A combination of police crackdowns and bad weather are testing the young Occupy movement. But rumors of its demise are premature, to say the least. Although numbers are hard to come by, anecdotal evidence suggests the movement is growing.I sure hope this signifies a sea change in American politics. The pendulum has swung too long and too far to the side of the elites and against the "ordinary people". It is time to redress the inequality and injustice.
As importantly, the movement has already changed the public debate in America.
Consider, for example, last week’s Congressional Budget Office report on widening disparities of income in America. It was hardly news – it’s already well known that the top 1 percent now gets 20 percent of the nation’s income, up from 9 percent in the late 1970s.
But it’s the first time such news made the front page of the nation’s major newspapers.
Why? Because for the first time in more than half a century, a broad cross-section of the American public is talking about the concentration of income, wealth, and political power at the top.
Score a big one for the Occupiers.
Even more startling is the change in public opinion. Not since the 1930s has a majority of Americans called for redistribution of income or wealth. But according to a recent New York Times/CBS News poll, an astounding 66 percent of Americans said the nation’s wealth should be more evenly distributed.
A similar majority believes the rich should pay more in taxes. According to a Wall Street Journal/NBC News poll, even a majority of people who describe themselves as Republicans believe taxes should be increased on the rich.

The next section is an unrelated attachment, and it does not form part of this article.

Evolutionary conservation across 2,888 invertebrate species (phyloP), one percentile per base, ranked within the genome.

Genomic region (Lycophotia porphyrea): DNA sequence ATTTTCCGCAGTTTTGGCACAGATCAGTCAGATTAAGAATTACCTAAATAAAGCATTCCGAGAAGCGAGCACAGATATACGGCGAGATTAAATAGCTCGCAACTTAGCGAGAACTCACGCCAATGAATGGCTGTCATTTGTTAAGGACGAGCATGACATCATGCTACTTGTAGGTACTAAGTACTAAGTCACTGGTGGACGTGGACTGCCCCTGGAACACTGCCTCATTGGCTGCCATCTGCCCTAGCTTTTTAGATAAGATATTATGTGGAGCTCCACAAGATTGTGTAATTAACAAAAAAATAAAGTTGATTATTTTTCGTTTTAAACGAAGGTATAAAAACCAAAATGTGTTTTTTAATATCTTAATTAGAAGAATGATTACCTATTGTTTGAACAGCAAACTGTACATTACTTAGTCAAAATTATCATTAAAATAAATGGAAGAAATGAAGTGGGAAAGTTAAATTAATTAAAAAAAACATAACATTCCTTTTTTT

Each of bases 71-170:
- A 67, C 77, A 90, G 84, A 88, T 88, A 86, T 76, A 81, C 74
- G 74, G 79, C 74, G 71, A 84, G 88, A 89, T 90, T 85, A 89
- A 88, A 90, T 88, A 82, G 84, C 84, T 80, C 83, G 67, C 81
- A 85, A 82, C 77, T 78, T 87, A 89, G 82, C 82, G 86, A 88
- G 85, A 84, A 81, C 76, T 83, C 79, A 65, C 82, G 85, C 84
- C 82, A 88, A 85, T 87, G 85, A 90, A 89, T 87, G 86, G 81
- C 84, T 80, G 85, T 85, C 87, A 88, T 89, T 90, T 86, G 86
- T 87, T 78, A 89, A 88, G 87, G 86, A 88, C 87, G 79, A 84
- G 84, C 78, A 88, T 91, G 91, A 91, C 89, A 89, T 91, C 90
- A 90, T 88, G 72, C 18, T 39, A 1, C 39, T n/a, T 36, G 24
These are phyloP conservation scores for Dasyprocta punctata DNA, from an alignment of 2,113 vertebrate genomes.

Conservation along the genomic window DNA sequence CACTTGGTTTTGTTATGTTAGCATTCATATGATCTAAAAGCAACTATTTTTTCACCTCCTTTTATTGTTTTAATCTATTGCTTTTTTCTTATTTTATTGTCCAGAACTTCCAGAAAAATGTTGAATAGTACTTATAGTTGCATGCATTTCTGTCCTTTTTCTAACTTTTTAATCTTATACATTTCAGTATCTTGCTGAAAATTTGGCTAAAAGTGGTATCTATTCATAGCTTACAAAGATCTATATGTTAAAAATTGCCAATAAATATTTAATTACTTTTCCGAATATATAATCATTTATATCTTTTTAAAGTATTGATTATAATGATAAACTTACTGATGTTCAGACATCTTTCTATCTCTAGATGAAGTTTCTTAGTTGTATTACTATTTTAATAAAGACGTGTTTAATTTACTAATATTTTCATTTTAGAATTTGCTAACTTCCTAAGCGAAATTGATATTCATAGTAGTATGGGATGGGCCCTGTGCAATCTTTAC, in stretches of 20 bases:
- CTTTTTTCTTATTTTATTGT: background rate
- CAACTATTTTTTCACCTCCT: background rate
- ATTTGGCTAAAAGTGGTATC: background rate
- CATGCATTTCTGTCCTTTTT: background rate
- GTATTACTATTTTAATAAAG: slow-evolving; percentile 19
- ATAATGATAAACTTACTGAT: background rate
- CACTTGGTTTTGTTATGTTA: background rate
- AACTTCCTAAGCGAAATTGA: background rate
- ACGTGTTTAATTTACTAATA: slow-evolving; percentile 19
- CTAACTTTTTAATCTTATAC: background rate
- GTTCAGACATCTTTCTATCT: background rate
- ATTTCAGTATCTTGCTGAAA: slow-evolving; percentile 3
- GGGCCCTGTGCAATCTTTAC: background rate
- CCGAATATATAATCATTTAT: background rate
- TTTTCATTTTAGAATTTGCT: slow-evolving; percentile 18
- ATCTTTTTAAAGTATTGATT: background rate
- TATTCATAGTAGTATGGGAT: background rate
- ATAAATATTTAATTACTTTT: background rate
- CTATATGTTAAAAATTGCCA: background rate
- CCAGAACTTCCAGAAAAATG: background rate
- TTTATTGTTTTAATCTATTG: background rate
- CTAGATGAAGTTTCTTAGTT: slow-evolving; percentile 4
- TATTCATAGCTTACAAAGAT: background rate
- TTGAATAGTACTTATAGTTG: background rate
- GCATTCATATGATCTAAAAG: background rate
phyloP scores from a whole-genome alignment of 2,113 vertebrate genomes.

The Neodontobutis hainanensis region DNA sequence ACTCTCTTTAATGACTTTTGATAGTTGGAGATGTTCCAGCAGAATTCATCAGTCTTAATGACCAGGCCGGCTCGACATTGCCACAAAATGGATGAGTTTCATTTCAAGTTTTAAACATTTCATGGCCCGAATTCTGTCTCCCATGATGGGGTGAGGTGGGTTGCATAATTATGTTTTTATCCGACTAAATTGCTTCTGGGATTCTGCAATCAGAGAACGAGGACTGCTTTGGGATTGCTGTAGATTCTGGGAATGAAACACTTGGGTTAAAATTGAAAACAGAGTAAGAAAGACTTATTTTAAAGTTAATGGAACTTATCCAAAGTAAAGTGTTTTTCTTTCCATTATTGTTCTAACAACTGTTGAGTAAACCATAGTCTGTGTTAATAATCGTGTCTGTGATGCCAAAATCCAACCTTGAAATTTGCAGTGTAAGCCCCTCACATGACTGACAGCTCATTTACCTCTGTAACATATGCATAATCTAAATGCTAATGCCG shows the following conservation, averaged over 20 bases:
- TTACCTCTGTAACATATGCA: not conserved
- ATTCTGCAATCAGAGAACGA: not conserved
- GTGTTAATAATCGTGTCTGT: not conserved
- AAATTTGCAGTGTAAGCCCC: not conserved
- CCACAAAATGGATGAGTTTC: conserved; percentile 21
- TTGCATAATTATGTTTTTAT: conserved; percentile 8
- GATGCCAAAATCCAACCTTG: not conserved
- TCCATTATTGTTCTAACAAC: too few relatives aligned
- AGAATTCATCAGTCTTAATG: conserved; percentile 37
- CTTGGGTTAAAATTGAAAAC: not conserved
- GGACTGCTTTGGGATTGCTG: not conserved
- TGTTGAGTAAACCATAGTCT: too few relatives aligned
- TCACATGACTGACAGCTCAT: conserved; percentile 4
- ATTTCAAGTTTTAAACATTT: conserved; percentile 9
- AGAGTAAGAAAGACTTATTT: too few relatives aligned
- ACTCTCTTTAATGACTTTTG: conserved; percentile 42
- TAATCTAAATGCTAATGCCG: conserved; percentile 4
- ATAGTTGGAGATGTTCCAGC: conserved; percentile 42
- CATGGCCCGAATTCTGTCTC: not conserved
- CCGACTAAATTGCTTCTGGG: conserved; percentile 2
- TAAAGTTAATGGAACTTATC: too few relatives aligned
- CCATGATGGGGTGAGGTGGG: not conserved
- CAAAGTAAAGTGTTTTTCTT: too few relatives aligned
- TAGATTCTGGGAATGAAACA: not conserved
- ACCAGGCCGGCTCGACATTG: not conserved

I remember the days when even raising the subject of inequality made you a “class warrior.” Now, it seems, most Americans have become class warriors.
And they blame Republicans for stacking the deck in favor of the rich. In that New York Times/CBS News poll, 69 percent of respondents said Republican policies favor the rich (28 percent said the same of Obama’s policies).
The old view was also that great wealth trickled downward – that the rich made investments in jobs and growth that benefitted all of us. So even if we doubted we’d be wealthy, we still gained from the fortunes made by a few.Hopefully the new view is that "it takes a village to raise a child" so there will be more emphasis on education and job training, on fair wages and a minimum wage, and on social services for those who are falling behind through no fault of their own. The bottom 99% need to be re-booted so they can compete and get their fair share of the wealth of the society. The funny thing is: if you do this everybody prospers! But showering special deals and tax breaks on the rich impoverishes the bottom 99% and destroys the broader society.
But that view, too, has lost its sheen. Nothing has trickled down. The rich have become far richer over the last three decades but the rest of us haven’t. In fact, median incomes are dropping.
Wall Street moguls are doing better than ever – after having been bailed out by the rest of us. But the rest of us are doing worse. CEOs are hauling in more than 300 times the pay of average workers (up from 40 times the pay only three decades ago), as average workers lose jobs, wages, and benefits.
Instead of investing in jobs and growth, the super rich are putting their money into gold or Treasury bills, or investing it in Brazil or South Asia or anywhere else it can reap the highest return.
Meanwhile, it’s dawning on Americans that in the real economy (as opposed to the financial one) our spending is vital. And without enough jobs or wages, that spending is drying up.
The economy is in trouble because so much income and wealth have been going to the top that the rest us no longer have the purchasing power to buy the goods and services we would produce at or near full employment.